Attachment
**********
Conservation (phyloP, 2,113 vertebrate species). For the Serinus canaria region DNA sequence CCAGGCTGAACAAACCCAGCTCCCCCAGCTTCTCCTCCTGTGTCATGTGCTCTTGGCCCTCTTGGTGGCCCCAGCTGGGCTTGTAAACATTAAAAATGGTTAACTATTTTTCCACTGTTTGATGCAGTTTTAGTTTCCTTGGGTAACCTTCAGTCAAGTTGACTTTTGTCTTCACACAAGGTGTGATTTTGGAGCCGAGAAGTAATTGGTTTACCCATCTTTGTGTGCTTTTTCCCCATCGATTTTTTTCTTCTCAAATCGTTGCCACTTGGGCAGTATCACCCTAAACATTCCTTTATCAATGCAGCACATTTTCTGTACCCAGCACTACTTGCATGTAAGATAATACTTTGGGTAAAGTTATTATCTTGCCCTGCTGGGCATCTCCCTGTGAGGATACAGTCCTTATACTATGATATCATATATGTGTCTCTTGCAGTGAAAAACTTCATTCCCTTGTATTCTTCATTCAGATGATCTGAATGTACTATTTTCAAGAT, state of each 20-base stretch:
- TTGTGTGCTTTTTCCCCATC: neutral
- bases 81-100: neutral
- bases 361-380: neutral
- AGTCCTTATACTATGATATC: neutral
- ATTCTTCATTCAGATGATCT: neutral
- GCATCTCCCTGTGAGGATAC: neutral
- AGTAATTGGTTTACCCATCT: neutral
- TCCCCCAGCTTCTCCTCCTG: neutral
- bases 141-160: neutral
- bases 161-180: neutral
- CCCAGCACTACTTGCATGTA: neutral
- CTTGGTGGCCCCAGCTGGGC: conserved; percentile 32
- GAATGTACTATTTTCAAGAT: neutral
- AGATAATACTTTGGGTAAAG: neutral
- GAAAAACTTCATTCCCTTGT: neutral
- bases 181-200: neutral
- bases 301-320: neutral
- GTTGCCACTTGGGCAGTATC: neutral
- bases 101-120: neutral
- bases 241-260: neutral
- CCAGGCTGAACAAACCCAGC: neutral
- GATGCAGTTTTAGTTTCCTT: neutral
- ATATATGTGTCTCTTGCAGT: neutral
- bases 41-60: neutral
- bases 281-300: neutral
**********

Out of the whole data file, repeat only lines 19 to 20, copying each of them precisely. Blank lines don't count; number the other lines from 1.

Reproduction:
- GTTGCCACTTGGGCAGTATC: neutral
- bases 101-120: neutral